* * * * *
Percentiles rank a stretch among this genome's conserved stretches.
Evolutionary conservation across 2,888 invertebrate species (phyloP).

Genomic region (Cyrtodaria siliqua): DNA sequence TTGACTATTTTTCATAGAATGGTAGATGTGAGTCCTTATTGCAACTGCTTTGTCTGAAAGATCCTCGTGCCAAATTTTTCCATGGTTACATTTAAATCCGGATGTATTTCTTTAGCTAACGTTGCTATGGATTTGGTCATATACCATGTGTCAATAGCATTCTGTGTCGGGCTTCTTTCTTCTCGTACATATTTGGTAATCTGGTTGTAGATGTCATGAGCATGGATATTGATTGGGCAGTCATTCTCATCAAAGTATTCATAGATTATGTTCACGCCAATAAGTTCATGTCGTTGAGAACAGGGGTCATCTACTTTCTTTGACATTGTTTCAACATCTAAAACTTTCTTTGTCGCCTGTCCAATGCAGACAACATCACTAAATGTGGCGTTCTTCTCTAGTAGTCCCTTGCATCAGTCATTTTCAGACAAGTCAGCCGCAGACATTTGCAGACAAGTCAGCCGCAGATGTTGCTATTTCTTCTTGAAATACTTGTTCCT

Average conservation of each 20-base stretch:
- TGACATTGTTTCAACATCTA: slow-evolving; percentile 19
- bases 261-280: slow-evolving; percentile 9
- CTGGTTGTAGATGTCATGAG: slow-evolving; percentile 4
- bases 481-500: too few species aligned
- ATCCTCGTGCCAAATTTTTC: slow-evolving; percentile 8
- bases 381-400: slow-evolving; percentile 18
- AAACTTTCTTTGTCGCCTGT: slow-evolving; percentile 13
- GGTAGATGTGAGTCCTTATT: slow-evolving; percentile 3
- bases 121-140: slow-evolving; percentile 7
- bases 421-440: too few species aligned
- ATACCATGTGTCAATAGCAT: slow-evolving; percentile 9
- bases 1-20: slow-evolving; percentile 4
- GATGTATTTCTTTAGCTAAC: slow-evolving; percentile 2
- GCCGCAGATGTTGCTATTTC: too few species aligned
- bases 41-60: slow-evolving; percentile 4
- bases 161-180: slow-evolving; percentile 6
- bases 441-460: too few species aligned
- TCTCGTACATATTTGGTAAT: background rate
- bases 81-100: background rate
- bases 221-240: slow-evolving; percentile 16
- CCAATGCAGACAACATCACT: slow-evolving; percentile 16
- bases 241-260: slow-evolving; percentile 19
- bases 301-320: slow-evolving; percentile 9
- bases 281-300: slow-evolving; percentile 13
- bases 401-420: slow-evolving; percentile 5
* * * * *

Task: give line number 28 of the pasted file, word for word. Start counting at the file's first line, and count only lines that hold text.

- bases 281-300: slow-evolving; percentile 13